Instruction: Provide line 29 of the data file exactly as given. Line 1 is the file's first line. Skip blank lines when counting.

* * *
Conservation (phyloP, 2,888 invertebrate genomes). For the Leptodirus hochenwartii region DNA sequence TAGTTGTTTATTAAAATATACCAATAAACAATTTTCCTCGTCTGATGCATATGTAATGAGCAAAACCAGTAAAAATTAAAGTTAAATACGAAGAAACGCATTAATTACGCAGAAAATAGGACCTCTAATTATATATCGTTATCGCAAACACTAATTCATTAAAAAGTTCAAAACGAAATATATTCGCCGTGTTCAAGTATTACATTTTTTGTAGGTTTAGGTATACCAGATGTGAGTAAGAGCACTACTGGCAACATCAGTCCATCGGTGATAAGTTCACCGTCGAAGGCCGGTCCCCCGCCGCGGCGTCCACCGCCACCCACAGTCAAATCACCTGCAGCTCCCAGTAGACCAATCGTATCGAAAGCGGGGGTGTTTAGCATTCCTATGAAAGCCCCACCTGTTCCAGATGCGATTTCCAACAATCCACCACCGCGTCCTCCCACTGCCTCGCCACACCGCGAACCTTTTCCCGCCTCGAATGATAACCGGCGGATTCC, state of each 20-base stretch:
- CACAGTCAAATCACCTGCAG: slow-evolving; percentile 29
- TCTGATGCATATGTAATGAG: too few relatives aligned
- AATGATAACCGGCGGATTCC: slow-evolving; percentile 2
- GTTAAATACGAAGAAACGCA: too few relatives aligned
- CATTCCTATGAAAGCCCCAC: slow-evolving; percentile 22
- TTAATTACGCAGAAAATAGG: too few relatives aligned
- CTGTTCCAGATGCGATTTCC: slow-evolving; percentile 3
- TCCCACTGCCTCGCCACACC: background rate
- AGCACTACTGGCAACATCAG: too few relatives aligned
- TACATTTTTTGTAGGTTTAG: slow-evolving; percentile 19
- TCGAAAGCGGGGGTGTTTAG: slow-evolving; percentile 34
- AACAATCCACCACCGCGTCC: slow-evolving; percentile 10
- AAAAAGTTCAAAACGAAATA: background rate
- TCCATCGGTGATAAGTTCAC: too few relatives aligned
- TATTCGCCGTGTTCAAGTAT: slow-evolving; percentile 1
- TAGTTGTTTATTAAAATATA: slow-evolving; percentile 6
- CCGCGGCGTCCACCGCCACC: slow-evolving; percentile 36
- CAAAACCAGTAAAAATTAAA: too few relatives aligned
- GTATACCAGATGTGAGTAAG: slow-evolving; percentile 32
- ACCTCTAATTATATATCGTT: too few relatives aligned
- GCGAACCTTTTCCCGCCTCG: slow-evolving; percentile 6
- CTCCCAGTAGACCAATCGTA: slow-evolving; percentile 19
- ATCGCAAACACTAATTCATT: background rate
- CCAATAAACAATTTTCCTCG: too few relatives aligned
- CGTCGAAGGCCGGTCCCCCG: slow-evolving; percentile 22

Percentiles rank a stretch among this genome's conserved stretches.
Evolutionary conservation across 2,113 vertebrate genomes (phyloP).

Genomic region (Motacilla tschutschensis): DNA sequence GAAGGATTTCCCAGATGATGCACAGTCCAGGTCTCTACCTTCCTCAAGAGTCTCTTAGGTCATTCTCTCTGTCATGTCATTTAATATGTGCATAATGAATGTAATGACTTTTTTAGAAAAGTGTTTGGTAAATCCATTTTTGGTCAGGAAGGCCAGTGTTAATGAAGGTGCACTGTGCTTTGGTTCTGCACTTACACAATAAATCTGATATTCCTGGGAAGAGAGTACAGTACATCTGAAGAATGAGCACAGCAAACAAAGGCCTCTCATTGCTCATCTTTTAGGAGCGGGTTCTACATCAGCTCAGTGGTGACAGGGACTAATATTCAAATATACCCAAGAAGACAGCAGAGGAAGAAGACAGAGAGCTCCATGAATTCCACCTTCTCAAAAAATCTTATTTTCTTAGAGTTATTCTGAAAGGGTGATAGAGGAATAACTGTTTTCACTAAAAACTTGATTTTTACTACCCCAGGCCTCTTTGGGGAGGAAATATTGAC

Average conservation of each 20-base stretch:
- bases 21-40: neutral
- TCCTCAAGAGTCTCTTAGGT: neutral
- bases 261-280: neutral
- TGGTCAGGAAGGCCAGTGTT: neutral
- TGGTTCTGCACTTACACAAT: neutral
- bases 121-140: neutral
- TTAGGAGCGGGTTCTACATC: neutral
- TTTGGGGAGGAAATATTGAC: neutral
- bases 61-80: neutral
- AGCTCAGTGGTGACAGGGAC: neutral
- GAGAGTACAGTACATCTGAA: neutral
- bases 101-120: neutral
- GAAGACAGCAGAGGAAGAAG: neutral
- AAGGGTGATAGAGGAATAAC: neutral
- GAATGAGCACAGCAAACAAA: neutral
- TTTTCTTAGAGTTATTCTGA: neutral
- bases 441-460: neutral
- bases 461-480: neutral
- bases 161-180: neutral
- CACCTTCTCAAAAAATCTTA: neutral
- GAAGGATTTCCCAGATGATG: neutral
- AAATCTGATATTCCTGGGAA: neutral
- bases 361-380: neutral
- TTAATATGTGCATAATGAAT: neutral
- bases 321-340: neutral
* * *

Genomic region (Motacilla tschutschensis): DNA sequence GAAGGATTTCCCAGATGATGCACAGTCCAGGTCTCTACCTTCCTCAAGAGTCTCTTAGGTCATTCTCTCTGTCATGTCATTTAATATGTGCATAATGAATGTAATGACTTTTTTAGAAAAGTGTTTGGTAAATCCATTTTTGGTCAGGAAGGCCAGTGTTAATGAAGGTGCACTGTGCTTTGGTTCTGCACTTACACAATAAATCTGATATTCCTGGGAAGAGAGTACAGTACATCTGAAGAATGAGCACAGCAAACAAAGGCCTCTCATTGCTCATCTTTTAGGAGCGGGTTCTACATCAGCTCAGTGGTGACAGGGACTAATATTCAAATATACCCAAGAAGACAGCAGAGGAAGAAGACAGAGAGCTCCATGAATTCCACCTTCTCAAAAAATCTTATTTTCTTAGAGTTATTCTGAAAGGGTGATAGAGGAATAACTGTTTTCACTAAAAACTTGATTTTTACTACCCCAGGCCTCTTTGGGGAGGAAATATTGAC